Umuodagu Ntu in Ngor Okpala Local Government Area L.G.A is one of the
two parts into which Ntu town is traditionally divided. It is made up
of Umuogba, Umuaku, Umuolokoche, Umuokpo and Umuhoko villages. The
other part of Ntu is known as Umuneche, and is composed of Umuogbo,
Uvuru and Umuhitte village. Umuocham, which is part of Umuneche is
predominantly protestant with very few families of Catholics that
prefer to worship at Umuodagu Ntu. The traditional division of the
town has played a very important role in the sharing of amenities in
the town and also in determination of alliances during politics and
crises. It is interesting to note that the two sides are now two
THE INTRODUCTION OF THE CATHOLIC CHURCH:
the early twentieth century the people of Umuodagu Ntu were
predominantly idol-worshippers. What was known as Christian Church in
the place came into existence early in 1929. It was called the Delta
Church. Only very few relatively enlightened persons embraced it.
Later in the same year, one Mr. Ukaulor Asonye married from Umuaga
Nguru in Ngor Okpala L.G.A where the Catholic Church was already in
existence. Impressed and enthused with what he saw of the church, he
came home and summoned young men in the village. He explained to them what he saw and sold the idea of establishing the church in Umuaku. He
then led a deputation of young people to Umuaga to request for a
Catholic teacher to establish a station in Umuaku Ntu. The deputation
consisted of Ukaulor Asonye, Obasi Obikaram, Stephen Nwaorgu, all
late. The request was finally granted and one Mr. Micheal Nwagu was
sent as a teacher. He established the Catholic Church at Umuaku Ntu
inside the compound of one Nwaeke Odu. By then the station, like
Umuaga Nguru was under Emekuku Parish. Notable among those who
worshipped there were: Dennis Nwoko, Matthias Obikaram, Christian
Eshie, Joseph Nwaorgu, Livinus Amadi and Innocent Echebiri.
As years progressed teachers were posted and transferred out. However,
they were known as catechetical teachers and they taught catechisms
and prayers only; they were also known as station teachers. The name,
St. Paul, was given to the station right from the onset. It is
pertinent to mention that two Mary League girls of the 1930s and early
forties. Namely Miss Maria Nwaorgu and Bernadette Eletuo. They were
outstanding and exemplary in character.
THE RELOCATION OF THE CHURCH AND THE EARLY CHRISTIANS:
After few years of
existence, the population of worshippers increased and could not be
contained in the little mud house erected in Pa Nwaeke Odu’s premises,
the church was relocated to a site in Umuogba Ntu village which was
central to all the villages of Umuodagu Ntu. The relocation of the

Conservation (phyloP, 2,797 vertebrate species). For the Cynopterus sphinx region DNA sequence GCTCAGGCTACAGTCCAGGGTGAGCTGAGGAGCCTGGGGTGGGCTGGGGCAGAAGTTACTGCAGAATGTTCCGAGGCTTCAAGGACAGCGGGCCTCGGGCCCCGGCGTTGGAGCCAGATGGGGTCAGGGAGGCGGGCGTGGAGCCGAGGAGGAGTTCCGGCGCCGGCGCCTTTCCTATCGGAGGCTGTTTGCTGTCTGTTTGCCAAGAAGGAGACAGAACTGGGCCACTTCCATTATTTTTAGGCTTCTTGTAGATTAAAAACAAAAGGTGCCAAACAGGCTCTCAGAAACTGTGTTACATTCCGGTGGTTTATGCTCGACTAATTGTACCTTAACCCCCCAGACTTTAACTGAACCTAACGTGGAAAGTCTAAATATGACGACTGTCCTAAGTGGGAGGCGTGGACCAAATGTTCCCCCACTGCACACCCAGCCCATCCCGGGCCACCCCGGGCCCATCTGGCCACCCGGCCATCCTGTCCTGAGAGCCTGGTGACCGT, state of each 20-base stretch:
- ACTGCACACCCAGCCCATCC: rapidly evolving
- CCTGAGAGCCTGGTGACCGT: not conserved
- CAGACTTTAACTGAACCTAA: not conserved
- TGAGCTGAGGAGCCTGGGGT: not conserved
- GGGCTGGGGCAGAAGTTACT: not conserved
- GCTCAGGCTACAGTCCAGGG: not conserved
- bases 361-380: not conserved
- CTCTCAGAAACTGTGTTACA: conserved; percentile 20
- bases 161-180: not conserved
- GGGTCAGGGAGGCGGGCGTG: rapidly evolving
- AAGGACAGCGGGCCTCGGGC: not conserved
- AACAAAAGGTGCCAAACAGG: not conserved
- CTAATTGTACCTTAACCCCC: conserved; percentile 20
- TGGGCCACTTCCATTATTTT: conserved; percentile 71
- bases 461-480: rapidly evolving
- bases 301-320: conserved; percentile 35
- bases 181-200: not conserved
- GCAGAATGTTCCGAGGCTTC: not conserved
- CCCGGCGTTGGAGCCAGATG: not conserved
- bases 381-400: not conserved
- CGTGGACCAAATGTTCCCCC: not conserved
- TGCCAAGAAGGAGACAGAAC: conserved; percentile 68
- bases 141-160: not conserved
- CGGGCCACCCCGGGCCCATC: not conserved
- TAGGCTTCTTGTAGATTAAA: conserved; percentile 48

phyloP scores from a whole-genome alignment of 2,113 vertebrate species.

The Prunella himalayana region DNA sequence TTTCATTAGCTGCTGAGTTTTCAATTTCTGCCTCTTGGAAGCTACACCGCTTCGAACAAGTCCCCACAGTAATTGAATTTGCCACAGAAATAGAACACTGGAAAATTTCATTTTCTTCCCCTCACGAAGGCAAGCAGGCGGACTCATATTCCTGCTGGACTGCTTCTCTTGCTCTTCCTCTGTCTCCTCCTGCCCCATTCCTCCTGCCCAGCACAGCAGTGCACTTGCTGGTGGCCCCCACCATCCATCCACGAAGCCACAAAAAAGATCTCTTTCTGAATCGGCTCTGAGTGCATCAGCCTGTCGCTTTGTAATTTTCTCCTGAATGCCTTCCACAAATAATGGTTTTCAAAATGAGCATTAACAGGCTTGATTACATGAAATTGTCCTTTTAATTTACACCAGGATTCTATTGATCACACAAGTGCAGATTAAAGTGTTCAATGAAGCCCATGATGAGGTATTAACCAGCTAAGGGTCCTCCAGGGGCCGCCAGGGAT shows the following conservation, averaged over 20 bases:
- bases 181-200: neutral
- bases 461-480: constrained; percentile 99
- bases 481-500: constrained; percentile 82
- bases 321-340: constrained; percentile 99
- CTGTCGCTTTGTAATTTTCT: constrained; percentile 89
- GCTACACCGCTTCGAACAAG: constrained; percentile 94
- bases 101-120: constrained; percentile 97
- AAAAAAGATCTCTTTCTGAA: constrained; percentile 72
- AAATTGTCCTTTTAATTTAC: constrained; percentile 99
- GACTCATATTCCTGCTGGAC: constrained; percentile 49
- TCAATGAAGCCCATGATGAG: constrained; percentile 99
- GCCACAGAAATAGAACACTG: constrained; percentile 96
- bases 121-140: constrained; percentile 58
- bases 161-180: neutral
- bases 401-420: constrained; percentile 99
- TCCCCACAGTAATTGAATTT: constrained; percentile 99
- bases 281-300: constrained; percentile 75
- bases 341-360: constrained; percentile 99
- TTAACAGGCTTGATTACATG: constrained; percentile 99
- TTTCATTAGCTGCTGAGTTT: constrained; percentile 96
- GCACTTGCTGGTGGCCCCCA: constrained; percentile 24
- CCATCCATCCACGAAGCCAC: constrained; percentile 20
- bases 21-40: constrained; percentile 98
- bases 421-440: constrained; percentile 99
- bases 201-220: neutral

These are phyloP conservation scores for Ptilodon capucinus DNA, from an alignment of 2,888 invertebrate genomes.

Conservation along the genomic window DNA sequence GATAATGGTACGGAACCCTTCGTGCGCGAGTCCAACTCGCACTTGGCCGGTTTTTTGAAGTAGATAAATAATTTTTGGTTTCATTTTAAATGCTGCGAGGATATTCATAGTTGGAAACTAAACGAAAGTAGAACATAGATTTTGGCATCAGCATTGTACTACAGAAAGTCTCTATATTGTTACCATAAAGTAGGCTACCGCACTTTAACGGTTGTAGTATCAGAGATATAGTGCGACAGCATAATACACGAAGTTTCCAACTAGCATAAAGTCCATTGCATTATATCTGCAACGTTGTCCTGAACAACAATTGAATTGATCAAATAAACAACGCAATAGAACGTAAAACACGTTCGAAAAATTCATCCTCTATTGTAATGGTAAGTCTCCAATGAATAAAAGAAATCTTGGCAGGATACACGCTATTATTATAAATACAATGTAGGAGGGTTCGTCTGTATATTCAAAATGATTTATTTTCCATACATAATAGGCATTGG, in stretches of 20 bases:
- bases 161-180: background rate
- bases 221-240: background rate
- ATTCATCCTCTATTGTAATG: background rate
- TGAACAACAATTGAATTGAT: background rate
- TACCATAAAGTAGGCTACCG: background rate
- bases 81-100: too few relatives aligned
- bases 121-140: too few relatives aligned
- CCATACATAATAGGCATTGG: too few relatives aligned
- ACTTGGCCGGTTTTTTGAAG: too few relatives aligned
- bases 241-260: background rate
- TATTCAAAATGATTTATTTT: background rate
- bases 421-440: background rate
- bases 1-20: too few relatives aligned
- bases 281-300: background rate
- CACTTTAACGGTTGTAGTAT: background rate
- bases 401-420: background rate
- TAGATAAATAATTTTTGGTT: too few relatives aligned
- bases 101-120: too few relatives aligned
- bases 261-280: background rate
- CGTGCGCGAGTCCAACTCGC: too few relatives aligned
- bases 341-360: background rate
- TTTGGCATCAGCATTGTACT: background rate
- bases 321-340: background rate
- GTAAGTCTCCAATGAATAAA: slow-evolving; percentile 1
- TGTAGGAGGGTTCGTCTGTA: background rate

church to a central venue brought about further increase in the
population of worshippers.
Prior to the establishment of Mbutu Okohia Parish in 1942 many of our
early catholic members had been baptized at Emekuku Parish, and a
handful had wedded there. The following were the early faithful who
married in church then: Mr. and Mrs. Dennis Onyeuche (1936), Mr. and
Mrs. Joseph Nwaorgu (1937), Mr. and Mrs. Christian Eshie (1938), Mr.
and Mrs. Silvanus Nwoke, Mr. and Mrs. Matthias Obikaram and Mr. and
Mrs. Livinus Amadi, all late.
Of particular mention among the above named couples was the family of
Mr. and Mrs. Dennis Onyeuche. Dennis became the God father of most of
all that married in church after him and the wife, Agnes, became their
God mother. The wife, Agnes, was indeed the spark that kept the
Christian women in motion in church affairs. She gave the women all
the necessary information on what was expected of them, spearheaded
actions and went to the parish centre as often as her strength could
carry her. She liaised between the women members and the station
teachers and even the parish priest. No wonder, she was the daughter
of Chief Gabriel Ekpe, one of the key persons who opened up Mbutu
St. PAUL’S UMUODAGU NTU AS A STATION UNDER MBUTU OKOHIA:
In the year 1942, St.
Paul’s Umuodagu Ntu became a station under Mbutu Okohia Parish, the
very year Mbutu Okohia parish was created. The Parish Priest then was
Rev. Fr. Doyle. The following Irish priests of blessed memory
evangelized the catholic faithful in Mbutu Okohia Parish; Rev. Fr. PJ
Doyle, Rev. Fr. Thompson, Rev. Fr. Shepherd, Rev. Fr. Reynald who died
in a motor cycle accident at Ohekelem, Rev. Fr. Gorman etc. St. Paul’s
Umuodagu remained as station under Mbutu Okohia Paris up to 1963, when
Rev. Fr. Gorman was the parish priest. Later in the early forties, the
station attracted a primary school. Both church and school grew side
by side adopting the same name and operating in the same building
THE CRISES IN NTU TOWN AND ITS IMPACT ON UMUODAGU CATHOLIC CHURCH:
In 1963, an internal crisis broke
out in Ntu and tore the town into its two traditional parts. The
crisis was of such a proportion and seriousness that the church and
schools in Ntu were affected and there was insecurity of life.
The strife rendered impossible, the movement of the faithful from
Umuodagu to Mbutu, Okohia Parish Centre as they had to pass through
Umuneche before getting to Mbutu Okohia. The alternative route to
Mbutu Okohhia which was through Okpala was a long way expensive. The
faithful could not attend sacrament as before and some were in danger
of falling away from the catholic faith. Our people withdrew all their
children who were attending school at Pa Patrick’s Central Ntu which
was located within Umuneche zone.
The above was the situation that impelled the members of St. Paul’s
Umuodagu to request His Lordship Bishop JB Whelan to be allowed to
join Okpala Parish which was safer for the people. The parish priest
at Mbutu Okohia did not take kindly to the request. On 11 April 1964,